Isopropyl alcohol is a major ingredient in “gas dryer” fuel additives. In significant quantities, water is a problem in fuel tanks, as it separates from the gasoline, and can freeze in the supply lines at cold temperatures. It does not remove water from gasoline; rather, the alcohol solubilizes water in gasoline. Once soluble, water does not pose the same risk as insoluble water as it will no longer accumulate in the supply lines and freeze. Isopropyl alcohol is often sold in aerosol cans as a windscreen de-icer. Isopropyl alcohol is also used to remove brake fluid traces from hydraulic braking systems, so that the brake fluid (usually DOT 3, DOT 4 or mineral oil) does not contaminate the brake pads, which would result in poor braking.
As a biological specimen preservative, isopropyl alcohol provides a comparatively non-toxic alternative to formaldehyde and other synthetic preservatives. Isopropyl alcohol solutions of 90Ã¯¿½99% are used to preserve specimens.
Isopropyl alcohol is often used in DNA extraction. It is added to a DNA solution in order to precipitate the DNA into a ‘pellet’ after centrifuging the DNA. This is possible because DNA is insoluble in isopropyl alcohol.
Isopropyl alcohol vapor is denser than air and is highly flammable with a very wide combustible range. It should be kept away from heat and open flame. When mixed with air or other oxidizers it can explode through deflagration. Isopropyl alcohol has also been reported to form explosive peroxides.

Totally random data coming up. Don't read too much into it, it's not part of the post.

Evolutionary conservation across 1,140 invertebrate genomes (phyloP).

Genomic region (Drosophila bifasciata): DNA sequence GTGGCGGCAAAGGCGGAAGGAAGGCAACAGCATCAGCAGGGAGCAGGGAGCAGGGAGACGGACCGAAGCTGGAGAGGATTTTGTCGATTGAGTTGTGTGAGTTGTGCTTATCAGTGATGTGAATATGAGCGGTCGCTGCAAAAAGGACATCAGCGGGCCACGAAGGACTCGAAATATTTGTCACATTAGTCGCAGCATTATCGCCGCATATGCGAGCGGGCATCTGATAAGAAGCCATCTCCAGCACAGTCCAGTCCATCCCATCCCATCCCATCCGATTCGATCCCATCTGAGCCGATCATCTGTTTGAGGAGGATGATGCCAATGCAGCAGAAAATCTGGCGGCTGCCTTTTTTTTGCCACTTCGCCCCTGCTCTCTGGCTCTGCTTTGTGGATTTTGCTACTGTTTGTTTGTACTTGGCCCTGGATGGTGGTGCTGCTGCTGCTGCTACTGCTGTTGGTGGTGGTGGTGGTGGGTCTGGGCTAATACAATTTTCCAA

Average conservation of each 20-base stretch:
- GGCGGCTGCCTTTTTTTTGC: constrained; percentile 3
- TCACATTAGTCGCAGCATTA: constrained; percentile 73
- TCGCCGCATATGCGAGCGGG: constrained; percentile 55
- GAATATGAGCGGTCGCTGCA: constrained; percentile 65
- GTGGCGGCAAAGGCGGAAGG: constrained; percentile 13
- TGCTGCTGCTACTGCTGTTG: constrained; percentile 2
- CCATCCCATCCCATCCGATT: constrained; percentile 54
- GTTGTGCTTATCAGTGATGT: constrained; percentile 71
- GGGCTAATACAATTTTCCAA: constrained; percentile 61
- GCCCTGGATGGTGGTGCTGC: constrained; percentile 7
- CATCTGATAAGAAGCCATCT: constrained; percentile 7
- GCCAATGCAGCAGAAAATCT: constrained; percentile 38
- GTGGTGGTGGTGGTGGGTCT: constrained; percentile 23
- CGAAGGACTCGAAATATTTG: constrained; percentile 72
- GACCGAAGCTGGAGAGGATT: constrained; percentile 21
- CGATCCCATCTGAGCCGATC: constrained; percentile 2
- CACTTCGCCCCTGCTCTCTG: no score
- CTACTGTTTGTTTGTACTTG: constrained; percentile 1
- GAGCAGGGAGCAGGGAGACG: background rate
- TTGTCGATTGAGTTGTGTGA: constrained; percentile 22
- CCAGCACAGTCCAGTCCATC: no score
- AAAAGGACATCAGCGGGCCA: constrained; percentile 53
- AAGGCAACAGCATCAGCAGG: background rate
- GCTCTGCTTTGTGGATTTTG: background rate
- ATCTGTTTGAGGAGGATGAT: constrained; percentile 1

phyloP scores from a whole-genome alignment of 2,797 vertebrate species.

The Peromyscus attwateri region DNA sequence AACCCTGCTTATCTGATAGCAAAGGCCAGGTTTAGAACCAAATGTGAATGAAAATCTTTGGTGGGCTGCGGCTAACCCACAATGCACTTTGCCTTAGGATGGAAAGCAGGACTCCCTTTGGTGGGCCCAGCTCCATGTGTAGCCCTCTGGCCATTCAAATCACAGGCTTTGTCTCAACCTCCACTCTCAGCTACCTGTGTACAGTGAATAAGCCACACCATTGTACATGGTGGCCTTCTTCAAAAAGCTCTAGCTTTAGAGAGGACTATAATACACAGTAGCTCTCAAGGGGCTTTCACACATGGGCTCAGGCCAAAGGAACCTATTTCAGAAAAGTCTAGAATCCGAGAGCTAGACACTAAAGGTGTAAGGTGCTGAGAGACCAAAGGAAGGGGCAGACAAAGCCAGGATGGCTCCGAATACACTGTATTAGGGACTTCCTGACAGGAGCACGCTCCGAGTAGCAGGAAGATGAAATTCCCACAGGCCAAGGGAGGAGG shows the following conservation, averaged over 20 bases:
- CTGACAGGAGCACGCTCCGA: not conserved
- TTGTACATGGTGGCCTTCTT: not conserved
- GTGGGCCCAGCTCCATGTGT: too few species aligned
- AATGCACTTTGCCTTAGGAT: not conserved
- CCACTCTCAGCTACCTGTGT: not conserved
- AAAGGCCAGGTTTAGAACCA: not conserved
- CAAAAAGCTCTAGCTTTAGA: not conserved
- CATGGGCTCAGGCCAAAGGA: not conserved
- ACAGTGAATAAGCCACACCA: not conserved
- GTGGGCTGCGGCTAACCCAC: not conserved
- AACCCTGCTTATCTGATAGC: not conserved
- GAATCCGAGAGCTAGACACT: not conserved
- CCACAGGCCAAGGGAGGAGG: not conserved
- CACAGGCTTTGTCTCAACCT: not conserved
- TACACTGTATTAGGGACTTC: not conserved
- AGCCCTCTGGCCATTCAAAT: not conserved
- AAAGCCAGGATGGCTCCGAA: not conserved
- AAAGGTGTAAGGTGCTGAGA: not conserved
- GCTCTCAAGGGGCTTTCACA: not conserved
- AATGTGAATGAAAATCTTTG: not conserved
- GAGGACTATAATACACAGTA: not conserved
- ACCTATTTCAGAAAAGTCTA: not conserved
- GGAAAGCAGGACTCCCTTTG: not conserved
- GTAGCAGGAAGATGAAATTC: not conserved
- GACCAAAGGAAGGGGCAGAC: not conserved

Like many organic solvents, long term application to the skin can cause defatting.
Isopropyl alcohol and its metabolite, acetone, act as central nervous system (CNS) depressants. Symptoms of isopropyl alcohol poisoning include flushing, headache, dizziness, CNS depression, nausea, vomiting, anesthesia, and coma. Poisoning can occur from ingestion, inhalation, or absorption; therefore, well-ventilated areas and protective gloves are recommended. Around 15 g of isopropyl alcohol can have a toxic effect on a 70 kg human if left untreated. However, it is not nearly as toxic as methanol or ethylene glycol. Isopropyl alcohol does not cause an anion gap acidosis (in which as lowered blood serum pH causes depletion of bicarbonate anion) unlike ethanol and methanol. Isopropyl alcohol does however, produce an osmolal gap between the calculated and measured osmolalities of serum, as do the other alcohols. Overdoses may cause a fruity odor on the breath as a result of its metabolism to acetone, which is further metabolized to produce the nutrients acetate and glucose. Isopropyl alcohol is oxidized to form acetone by alcohol dehydrogenase in the liver.